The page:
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What’s the difference between ants and termites?
Most people think that ants and termites are the same thing, but they are not.
Ants are social insects, and while termites are also quite social, they don’t have the extensive social connections that ants do.
What each type of insect feeds upon is different too, with termites consuming primarily wood (which is unfortunate for your home) while ants feed on plants and other foods.
That said, there are also some similarities that these two species share.
Here’s what you need to know.
There are more than 10,000 known species of ants in the world.
Though most are prevalent in tropical forests, ants can be found on just about every landmass on Earth (everywhere except Antarctica and a few remote islands, in fact).
Termites too, can be found just about everywhere (except Antarctica).
There are also quite a few termite species that we know about, though only about a third of what’s been discovered with ants.
Despite the many species of both ants and termites, it is generally only one species of ant that is confused with termites - the carpenter ant.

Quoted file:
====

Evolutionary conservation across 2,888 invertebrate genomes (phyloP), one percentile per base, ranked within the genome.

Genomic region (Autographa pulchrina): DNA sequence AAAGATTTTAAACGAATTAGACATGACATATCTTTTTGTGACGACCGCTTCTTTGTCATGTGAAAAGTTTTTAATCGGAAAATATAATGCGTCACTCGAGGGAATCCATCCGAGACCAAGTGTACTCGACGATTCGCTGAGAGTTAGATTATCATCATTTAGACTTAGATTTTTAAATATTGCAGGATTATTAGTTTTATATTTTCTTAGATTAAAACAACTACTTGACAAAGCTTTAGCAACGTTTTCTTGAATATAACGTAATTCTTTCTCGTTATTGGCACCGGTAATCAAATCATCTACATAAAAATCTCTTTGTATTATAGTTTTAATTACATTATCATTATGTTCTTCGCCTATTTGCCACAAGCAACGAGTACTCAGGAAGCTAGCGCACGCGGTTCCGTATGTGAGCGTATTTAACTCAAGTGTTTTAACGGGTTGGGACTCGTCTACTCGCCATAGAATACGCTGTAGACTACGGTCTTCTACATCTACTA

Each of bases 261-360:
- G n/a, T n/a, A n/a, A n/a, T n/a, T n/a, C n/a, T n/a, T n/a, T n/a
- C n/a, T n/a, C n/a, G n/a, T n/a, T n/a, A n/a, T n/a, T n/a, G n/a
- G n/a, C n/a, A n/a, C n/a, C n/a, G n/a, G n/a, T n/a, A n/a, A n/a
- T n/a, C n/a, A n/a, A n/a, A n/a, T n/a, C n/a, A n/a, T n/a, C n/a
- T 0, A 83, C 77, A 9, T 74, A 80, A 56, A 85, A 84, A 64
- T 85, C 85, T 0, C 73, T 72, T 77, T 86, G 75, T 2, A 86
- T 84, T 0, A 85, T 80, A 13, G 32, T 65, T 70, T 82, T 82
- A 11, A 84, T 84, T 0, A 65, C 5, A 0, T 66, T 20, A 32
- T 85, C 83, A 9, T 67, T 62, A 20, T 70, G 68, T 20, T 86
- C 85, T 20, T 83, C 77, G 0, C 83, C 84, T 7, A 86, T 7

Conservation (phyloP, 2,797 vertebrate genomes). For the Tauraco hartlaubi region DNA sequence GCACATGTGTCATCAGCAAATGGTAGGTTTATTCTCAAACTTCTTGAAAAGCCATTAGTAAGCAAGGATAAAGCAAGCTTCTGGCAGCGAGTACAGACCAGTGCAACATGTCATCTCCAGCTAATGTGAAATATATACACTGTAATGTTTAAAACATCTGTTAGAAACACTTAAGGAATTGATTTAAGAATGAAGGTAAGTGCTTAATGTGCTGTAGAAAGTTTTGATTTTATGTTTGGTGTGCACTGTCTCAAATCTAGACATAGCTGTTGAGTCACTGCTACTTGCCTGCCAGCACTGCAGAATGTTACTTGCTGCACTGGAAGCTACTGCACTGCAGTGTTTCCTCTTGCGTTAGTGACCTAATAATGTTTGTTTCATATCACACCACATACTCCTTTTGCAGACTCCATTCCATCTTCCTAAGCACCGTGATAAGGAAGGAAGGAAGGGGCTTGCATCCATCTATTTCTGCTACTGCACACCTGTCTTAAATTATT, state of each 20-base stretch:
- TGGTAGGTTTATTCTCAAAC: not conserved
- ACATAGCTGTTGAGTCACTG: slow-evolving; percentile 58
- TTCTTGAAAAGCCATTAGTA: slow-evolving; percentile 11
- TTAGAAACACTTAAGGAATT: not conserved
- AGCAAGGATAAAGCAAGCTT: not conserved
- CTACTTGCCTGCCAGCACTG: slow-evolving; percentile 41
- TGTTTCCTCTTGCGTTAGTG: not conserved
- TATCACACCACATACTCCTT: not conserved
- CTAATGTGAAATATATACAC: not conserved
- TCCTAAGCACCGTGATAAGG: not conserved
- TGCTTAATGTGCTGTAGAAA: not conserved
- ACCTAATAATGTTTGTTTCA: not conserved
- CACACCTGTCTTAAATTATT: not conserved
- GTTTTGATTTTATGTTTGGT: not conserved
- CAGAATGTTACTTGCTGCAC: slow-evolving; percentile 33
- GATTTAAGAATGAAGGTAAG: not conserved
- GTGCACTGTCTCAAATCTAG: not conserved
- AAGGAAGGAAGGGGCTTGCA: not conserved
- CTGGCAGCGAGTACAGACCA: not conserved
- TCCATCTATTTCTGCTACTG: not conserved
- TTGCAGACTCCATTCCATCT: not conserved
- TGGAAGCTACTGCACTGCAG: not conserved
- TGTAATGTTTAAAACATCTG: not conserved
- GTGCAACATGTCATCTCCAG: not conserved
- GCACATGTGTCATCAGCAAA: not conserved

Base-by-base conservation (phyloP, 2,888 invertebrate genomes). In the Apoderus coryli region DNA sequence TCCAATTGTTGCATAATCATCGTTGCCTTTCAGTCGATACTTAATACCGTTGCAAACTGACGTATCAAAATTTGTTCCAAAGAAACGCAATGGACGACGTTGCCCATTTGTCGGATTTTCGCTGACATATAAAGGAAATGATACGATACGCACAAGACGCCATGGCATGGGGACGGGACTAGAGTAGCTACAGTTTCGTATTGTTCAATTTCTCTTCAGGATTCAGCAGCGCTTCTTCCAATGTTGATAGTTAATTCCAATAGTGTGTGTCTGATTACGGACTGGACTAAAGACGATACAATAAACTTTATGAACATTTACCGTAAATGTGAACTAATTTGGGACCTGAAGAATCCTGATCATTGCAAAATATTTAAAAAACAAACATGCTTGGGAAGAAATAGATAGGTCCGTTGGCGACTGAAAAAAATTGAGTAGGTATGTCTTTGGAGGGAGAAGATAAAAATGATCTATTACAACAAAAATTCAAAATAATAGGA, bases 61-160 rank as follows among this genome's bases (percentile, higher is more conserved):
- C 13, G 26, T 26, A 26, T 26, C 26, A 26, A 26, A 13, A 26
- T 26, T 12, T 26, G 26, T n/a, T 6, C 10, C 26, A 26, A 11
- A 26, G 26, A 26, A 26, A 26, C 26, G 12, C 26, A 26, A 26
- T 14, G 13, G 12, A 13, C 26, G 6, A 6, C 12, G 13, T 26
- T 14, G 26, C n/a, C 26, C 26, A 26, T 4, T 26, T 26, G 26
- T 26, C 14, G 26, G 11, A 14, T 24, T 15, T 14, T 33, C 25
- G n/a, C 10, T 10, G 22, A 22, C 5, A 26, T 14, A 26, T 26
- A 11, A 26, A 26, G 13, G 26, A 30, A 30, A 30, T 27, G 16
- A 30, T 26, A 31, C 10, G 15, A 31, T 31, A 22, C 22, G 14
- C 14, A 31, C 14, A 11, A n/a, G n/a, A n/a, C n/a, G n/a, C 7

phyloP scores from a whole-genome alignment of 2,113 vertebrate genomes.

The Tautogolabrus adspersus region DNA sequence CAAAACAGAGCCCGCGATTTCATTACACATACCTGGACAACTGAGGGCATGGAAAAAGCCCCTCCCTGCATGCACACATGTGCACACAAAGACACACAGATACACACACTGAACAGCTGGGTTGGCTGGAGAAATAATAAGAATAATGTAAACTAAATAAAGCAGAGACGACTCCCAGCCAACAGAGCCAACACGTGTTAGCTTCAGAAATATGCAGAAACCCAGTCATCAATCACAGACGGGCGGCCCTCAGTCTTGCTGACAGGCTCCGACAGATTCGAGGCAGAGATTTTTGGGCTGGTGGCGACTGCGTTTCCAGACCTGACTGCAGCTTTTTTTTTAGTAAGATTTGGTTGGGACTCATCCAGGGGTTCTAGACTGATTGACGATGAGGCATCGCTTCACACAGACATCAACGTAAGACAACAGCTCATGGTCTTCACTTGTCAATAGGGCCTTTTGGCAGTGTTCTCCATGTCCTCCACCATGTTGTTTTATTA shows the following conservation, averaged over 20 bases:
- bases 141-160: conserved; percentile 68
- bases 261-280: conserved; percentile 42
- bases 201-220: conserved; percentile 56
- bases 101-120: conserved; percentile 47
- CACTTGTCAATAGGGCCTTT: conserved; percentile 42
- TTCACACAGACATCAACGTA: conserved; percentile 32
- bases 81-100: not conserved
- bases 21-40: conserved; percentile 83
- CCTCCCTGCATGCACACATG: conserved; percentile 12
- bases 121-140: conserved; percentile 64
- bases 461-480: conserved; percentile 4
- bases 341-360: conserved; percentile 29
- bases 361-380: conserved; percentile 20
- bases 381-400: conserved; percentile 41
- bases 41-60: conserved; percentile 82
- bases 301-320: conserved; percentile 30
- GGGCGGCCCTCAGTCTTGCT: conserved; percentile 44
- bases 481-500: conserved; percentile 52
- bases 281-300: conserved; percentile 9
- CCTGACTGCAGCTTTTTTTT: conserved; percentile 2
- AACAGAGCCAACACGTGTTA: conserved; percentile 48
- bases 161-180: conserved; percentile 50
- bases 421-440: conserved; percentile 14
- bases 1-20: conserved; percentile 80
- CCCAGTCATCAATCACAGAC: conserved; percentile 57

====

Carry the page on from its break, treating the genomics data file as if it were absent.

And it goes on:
Carpenter ants (Camponotus) and termites (Isoptera) have several things in common.
What's the most important?
Both species are notorious for the damage they cause to wood.
Most ants that fall within the carpenter ant group are about the same size as termites.
They both swarm in the springtime to mate and can be incredibly difficult to eradicate, often causing severe damage to a home, barn or other wooden structures.
Although most people tend to focus on the similarities between ants and termites, it’s important to know the difference between them so that you can carry out the appropriate pest control strategy.
One of the easiest ways to tell the difference between ants and termites is by looking at them.
While the two look similar at first glance, closer inspection will show you that the body shape is different.
Termites do not have waists - instead, they have bodies that are more rectangular without any narrowing in the middle.
Carpenter ants have well-defined torsos.
Not only that, but termites have antennae that are straight and beaded while carpenter ants have bent antennae.
Both termites and carpenter ants (among other species of ants) have four wings.
However, termite wings tend to be of equal shape and size, with wings that are longer than the body.
These fall off easily, while carpenter ants have wings that are of equal proportion of the body and do not fall off with ease.
Finally, carpenter ant workers (which are the ants you are most likely to see in your home) are dark brown or red in color.
Termite workers are light or creamy white in color.
Because they tend to avoid light, they are rarely noticed unless you happen to disturb their nest.
Although carpenter ants and termites both have the ability to damage wood, the way in which they work with wood is different.
Termites actively eat the wood in which they plan to nest, while carpenter ants simply dig through it.
Ants don’t eat the wood but instead push it out of the way.